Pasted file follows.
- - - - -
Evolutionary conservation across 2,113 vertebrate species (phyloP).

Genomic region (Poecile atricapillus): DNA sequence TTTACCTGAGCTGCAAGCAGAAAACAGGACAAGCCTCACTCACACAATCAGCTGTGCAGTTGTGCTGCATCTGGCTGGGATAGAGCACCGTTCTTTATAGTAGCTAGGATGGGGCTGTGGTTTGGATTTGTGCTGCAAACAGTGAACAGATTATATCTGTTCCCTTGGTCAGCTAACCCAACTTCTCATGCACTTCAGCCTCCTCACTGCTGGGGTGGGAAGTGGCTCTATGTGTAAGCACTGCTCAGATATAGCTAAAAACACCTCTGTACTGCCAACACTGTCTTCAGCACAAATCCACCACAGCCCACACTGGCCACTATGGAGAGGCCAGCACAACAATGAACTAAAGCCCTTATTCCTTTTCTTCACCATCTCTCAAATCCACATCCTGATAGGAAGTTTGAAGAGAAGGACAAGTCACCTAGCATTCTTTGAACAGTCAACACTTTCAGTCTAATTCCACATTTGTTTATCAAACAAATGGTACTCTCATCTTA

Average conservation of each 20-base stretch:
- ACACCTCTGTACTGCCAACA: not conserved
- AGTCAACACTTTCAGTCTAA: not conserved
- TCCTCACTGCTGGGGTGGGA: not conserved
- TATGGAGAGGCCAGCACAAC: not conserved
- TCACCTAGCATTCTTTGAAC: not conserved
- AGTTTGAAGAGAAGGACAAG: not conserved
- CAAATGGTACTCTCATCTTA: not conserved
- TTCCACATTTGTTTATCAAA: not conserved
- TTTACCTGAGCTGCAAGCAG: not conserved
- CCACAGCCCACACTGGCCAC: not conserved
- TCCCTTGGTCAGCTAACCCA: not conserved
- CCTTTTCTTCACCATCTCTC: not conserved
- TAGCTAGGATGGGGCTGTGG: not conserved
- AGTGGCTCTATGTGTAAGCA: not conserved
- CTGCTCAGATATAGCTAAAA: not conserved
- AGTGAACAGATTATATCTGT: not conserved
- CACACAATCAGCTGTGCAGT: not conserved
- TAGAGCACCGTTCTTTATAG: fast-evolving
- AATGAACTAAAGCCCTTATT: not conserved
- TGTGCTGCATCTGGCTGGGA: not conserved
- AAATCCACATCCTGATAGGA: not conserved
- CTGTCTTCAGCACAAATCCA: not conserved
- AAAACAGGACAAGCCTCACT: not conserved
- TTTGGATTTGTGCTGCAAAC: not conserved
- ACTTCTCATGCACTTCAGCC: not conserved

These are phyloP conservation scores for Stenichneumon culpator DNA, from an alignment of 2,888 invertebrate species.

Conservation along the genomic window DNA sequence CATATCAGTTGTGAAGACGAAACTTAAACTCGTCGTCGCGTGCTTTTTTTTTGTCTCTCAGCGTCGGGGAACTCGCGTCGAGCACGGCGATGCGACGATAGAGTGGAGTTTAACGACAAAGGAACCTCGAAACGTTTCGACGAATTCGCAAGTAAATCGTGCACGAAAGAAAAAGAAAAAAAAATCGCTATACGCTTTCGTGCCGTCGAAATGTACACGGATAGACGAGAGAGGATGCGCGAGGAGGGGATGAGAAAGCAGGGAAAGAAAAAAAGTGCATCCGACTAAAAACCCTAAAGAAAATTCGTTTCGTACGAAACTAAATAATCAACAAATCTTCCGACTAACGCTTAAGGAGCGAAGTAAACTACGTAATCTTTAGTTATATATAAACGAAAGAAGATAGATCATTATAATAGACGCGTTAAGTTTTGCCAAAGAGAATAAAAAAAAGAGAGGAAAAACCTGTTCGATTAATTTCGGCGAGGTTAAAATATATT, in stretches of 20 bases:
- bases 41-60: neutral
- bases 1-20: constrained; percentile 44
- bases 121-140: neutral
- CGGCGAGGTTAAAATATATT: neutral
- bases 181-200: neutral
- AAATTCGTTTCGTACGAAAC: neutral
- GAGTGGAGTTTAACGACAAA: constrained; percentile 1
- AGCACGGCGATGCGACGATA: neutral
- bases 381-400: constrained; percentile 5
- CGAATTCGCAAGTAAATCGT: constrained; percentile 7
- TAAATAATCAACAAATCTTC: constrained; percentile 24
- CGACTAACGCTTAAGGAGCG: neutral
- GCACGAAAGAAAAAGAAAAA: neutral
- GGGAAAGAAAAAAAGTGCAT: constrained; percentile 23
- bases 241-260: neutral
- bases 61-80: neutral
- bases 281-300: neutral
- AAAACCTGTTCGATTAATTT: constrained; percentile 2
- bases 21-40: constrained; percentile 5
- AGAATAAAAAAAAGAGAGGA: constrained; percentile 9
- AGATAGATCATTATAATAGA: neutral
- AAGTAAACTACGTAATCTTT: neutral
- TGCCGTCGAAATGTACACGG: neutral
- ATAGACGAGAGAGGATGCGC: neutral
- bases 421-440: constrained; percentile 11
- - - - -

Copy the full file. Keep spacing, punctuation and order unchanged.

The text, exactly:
Evolutionary conservation across 2,113 vertebrate species (phyloP).

Genomic region (Poecile atricapillus): DNA sequence TTTACCTGAGCTGCAAGCAGAAAACAGGACAAGCCTCACTCACACAATCAGCTGTGCAGTTGTGCTGCATCTGGCTGGGATAGAGCACCGTTCTTTATAGTAGCTAGGATGGGGCTGTGGTTTGGATTTGTGCTGCAAACAGTGAACAGATTATATCTGTTCCCTTGGTCAGCTAACCCAACTTCTCATGCACTTCAGCCTCCTCACTGCTGGGGTGGGAAGTGGCTCTATGTGTAAGCACTGCTCAGATATAGCTAAAAACACCTCTGTACTGCCAACACTGTCTTCAGCACAAATCCACCACAGCCCACACTGGCCACTATGGAGAGGCCAGCACAACAATGAACTAAAGCCCTTATTCCTTTTCTTCACCATCTCTCAAATCCACATCCTGATAGGAAGTTTGAAGAGAAGGACAAGTCACCTAGCATTCTTTGAACAGTCAACACTTTCAGTCTAATTCCACATTTGTTTATCAAACAAATGGTACTCTCATCTTA

Average conservation of each 20-base stretch:
- ACACCTCTGTACTGCCAACA: not conserved
- AGTCAACACTTTCAGTCTAA: not conserved
- TCCTCACTGCTGGGGTGGGA: not conserved
- TATGGAGAGGCCAGCACAAC: not conserved
- TCACCTAGCATTCTTTGAAC: not conserved
- AGTTTGAAGAGAAGGACAAG: not conserved
- CAAATGGTACTCTCATCTTA: not conserved
- TTCCACATTTGTTTATCAAA: not conserved
- TTTACCTGAGCTGCAAGCAG: not conserved
- CCACAGCCCACACTGGCCAC: not conserved
- TCCCTTGGTCAGCTAACCCA: not conserved
- CCTTTTCTTCACCATCTCTC: not conserved
- TAGCTAGGATGGGGCTGTGG: not conserved
- AGTGGCTCTATGTGTAAGCA: not conserved
- CTGCTCAGATATAGCTAAAA: not conserved
- AGTGAACAGATTATATCTGT: not conserved
- CACACAATCAGCTGTGCAGT: not conserved
- TAGAGCACCGTTCTTTATAG: fast-evolving
- AATGAACTAAAGCCCTTATT: not conserved
- TGTGCTGCATCTGGCTGGGA: not conserved
- AAATCCACATCCTGATAGGA: not conserved
- CTGTCTTCAGCACAAATCCA: not conserved
- AAAACAGGACAAGCCTCACT: not conserved
- TTTGGATTTGTGCTGCAAAC: not conserved
- ACTTCTCATGCACTTCAGCC: not conserved

These are phyloP conservation scores for Stenichneumon culpator DNA, from an alignment of 2,888 invertebrate species.

Conservation along the genomic window DNA sequence CATATCAGTTGTGAAGACGAAACTTAAACTCGTCGTCGCGTGCTTTTTTTTTGTCTCTCAGCGTCGGGGAACTCGCGTCGAGCACGGCGATGCGACGATAGAGTGGAGTTTAACGACAAAGGAACCTCGAAACGTTTCGACGAATTCGCAAGTAAATCGTGCACGAAAGAAAAAGAAAAAAAAATCGCTATACGCTTTCGTGCCGTCGAAATGTACACGGATAGACGAGAGAGGATGCGCGAGGAGGGGATGAGAAAGCAGGGAAAGAAAAAAAGTGCATCCGACTAAAAACCCTAAAGAAAATTCGTTTCGTACGAAACTAAATAATCAACAAATCTTCCGACTAACGCTTAAGGAGCGAAGTAAACTACGTAATCTTTAGTTATATATAAACGAAAGAAGATAGATCATTATAATAGACGCGTTAAGTTTTGCCAAAGAGAATAAAAAAAAGAGAGGAAAAACCTGTTCGATTAATTTCGGCGAGGTTAAAATATATT, in stretches of 20 bases:
- bases 41-60: neutral
- bases 1-20: constrained; percentile 44
- bases 121-140: neutral
- CGGCGAGGTTAAAATATATT: neutral
- bases 181-200: neutral
- AAATTCGTTTCGTACGAAAC: neutral
- GAGTGGAGTTTAACGACAAA: constrained; percentile 1
- AGCACGGCGATGCGACGATA: neutral
- bases 381-400: constrained; percentile 5
- CGAATTCGCAAGTAAATCGT: constrained; percentile 7
- TAAATAATCAACAAATCTTC: constrained; percentile 24
- CGACTAACGCTTAAGGAGCG: neutral
- GCACGAAAGAAAAAGAAAAA: neutral
- GGGAAAGAAAAAAAGTGCAT: constrained; percentile 23
- bases 241-260: neutral
- bases 61-80: neutral
- bases 281-300: neutral
- AAAACCTGTTCGATTAATTT: constrained; percentile 2
- bases 21-40: constrained; percentile 5
- AGAATAAAAAAAAGAGAGGA: constrained; percentile 9
- AGATAGATCATTATAATAGA: neutral
- AAGTAAACTACGTAATCTTT: neutral
- TGCCGTCGAAATGTACACGG: neutral
- ATAGACGAGAGAGGATGCGC: neutral
- bases 421-440: constrained; percentile 11